September 2, 2016

The Curious Case of Colin Kaepernick

Last night, Colin Kaepernick, back-up quarterback for the San Francisco 49ers, took the field in a pre-season game in San Diego to a chorus of boos. The boos were the result of Kaepernick’s recent decision to remain seated during the playing of the national anthem prior to his team’s games.  A child of a mixed-race couple, who was adopted by a white couple, Kaepernick says his decision is a protest. He says he will not stand to honor the flag of a nation where people of color are oppressed and discriminated against, and his protest yesterday was in a city with a large military presence.  Cue the outrage machine.

Many have said that Kaepernick’s protest is disrespectful to the nation.  Others say it is disrespectful to the military, though this opinion is not ubiquitous.  (Ever since people woke up and realized that maybe veterans returning from Vietnam should receive decent treatment, the military has become the national sacred cow, draped with laurels and a path of rose petals at every turn. Don’t get me wrong. I believe our service personnel and veterans deserve the ceremonial accolades they get, but I’d be willing to bet most of them would give those up for a genuinely functioning and well-funded Veterans’ Administration.  But I digress.) The long and short is that Kaepernick has pissed off a lot of people with his protest.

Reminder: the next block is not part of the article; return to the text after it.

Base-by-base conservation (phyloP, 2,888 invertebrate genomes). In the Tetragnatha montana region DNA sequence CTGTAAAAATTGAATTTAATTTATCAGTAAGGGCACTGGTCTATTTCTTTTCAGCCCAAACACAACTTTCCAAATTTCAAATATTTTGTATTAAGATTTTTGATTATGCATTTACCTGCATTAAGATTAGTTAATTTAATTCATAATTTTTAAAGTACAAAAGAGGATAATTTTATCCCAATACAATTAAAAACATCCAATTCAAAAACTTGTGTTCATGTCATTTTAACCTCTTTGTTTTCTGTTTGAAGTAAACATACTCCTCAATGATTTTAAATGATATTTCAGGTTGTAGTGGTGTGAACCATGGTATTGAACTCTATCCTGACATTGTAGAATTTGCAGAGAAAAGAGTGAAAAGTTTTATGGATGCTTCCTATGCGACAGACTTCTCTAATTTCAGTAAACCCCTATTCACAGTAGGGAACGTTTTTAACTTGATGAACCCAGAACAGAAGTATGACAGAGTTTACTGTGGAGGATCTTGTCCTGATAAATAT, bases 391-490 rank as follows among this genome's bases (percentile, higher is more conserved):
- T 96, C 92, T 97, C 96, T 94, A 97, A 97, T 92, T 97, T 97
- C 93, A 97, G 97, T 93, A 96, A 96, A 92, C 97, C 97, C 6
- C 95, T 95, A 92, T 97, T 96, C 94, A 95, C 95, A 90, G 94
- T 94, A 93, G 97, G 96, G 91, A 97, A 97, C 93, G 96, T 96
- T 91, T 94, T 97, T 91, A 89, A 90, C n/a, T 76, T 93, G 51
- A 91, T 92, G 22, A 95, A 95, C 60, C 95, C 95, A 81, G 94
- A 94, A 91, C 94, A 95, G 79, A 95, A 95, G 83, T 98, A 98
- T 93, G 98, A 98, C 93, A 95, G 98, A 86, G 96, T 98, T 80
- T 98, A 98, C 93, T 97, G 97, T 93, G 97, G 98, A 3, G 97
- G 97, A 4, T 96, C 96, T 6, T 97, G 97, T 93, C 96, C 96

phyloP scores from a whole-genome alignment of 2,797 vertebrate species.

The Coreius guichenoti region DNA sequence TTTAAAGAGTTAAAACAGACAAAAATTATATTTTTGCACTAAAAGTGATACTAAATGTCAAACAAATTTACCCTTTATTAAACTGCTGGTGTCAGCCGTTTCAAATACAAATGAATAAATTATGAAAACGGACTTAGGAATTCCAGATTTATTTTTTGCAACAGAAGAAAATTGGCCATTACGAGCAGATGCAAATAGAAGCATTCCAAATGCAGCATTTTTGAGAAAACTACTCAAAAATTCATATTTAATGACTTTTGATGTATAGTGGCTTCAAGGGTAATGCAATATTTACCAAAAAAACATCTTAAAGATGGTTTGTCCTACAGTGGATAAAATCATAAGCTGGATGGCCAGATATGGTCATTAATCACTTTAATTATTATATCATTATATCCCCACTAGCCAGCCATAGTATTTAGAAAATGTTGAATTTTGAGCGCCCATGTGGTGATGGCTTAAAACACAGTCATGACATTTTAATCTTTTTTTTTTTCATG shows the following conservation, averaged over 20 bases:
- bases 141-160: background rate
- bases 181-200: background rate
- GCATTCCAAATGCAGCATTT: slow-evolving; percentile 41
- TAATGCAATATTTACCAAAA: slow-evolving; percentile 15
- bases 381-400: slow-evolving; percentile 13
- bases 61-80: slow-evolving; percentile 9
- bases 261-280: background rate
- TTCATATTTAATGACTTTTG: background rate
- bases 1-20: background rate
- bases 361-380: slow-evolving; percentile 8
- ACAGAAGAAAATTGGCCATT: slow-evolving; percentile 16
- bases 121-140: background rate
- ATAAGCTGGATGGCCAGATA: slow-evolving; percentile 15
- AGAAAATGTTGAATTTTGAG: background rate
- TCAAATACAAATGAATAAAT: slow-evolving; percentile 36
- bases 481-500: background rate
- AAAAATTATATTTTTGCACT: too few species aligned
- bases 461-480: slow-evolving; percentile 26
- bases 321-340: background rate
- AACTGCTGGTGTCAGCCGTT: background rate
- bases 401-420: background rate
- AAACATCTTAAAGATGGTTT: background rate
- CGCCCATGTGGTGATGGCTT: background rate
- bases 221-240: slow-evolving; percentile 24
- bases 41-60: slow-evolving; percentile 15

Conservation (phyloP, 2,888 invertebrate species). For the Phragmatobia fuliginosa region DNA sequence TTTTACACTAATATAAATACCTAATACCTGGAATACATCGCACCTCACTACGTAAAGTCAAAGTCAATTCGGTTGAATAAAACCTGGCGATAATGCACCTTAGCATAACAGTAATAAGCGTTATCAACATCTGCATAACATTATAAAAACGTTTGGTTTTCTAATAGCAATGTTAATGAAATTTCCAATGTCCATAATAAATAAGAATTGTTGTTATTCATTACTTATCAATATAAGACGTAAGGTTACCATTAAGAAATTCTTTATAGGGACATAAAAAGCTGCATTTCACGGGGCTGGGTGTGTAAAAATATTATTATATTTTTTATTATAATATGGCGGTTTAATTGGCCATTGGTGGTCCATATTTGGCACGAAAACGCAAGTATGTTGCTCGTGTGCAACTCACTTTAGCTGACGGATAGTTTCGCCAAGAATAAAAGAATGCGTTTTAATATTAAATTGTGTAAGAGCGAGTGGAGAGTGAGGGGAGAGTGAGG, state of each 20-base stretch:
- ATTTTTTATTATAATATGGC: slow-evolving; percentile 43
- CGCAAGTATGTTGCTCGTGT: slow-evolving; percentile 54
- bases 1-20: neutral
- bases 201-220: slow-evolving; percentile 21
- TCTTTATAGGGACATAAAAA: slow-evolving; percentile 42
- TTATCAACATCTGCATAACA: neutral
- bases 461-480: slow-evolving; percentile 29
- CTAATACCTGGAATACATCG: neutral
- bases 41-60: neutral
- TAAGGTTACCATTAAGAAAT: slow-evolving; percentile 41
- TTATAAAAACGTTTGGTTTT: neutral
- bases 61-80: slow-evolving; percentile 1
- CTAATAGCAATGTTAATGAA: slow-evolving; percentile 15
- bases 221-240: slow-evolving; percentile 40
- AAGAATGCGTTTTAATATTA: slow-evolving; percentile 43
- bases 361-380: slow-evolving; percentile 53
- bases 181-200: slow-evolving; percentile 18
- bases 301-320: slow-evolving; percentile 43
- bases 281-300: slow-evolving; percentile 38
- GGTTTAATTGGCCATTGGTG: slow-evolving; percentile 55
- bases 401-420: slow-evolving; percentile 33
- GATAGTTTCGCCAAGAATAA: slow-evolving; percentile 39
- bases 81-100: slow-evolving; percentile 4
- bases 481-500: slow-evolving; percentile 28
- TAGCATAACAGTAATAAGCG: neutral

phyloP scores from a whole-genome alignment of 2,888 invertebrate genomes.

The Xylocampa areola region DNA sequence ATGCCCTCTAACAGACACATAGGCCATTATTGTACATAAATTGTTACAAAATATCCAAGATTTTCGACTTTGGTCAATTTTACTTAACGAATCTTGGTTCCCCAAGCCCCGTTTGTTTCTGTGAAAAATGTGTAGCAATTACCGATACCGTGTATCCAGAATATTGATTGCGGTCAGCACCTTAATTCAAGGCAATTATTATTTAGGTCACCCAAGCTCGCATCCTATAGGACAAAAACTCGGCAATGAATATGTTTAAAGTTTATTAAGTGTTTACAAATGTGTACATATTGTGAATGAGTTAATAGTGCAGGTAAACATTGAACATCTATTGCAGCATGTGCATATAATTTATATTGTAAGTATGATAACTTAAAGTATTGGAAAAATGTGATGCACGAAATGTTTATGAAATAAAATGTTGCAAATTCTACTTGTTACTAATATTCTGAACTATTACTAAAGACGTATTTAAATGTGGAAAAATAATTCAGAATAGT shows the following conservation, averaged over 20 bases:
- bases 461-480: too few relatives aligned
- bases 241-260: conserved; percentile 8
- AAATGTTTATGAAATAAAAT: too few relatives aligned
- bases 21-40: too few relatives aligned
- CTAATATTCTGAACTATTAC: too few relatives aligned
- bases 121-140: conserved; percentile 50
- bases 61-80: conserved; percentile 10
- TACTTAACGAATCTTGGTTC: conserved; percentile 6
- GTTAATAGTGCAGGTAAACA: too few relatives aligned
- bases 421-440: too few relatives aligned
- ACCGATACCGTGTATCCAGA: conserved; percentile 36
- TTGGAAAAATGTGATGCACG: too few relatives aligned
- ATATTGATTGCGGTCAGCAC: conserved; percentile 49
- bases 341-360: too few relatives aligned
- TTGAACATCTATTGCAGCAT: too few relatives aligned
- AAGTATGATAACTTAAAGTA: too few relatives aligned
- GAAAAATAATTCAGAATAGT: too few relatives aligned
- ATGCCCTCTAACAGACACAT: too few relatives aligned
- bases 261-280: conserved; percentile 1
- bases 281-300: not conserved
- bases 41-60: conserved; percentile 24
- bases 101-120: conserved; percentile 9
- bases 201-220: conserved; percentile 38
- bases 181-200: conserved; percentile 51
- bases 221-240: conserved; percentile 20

But that’s really sort of what protests are supposed to do. If a protest doesn’t lead to some discomfort, it’s not really much of a protest. I think the question to ask is whether Kaepernick’s protest is really driving home his point, and, unfortunately, I don’t think it is.  The NFL wraps itself in the flag and dresses itself with the imagery and lexicon of militarism and warfare more so than any other professional sports league in the world.  It’s also a league where conformity is king–players can be fined if their socks slip or their jerseys come untucked–and the kind of stand-out protest Kaepernick is engaging in, one that can be perceived as striking at all that Joe Sixpack holds dear, is bound to raise some ire but probably not the right kind.  Because ever since Kaepernick’s protest became front-page news, we haven’t been talking about oppression or inequality or justice.  We’ve been talking about Colin Kaepernick.

Kaepernick is exercising his First Amendment right to speak out, and that’s a good thing. He also says he plans to donate $1 million to social justice groups, and that’s a good thing, too. But what’s not so good is clouding the issue by provoking incendiary reactions.  In short, know your audience. Winning hearts and minds, not just getting attention, is the ultimate goal here.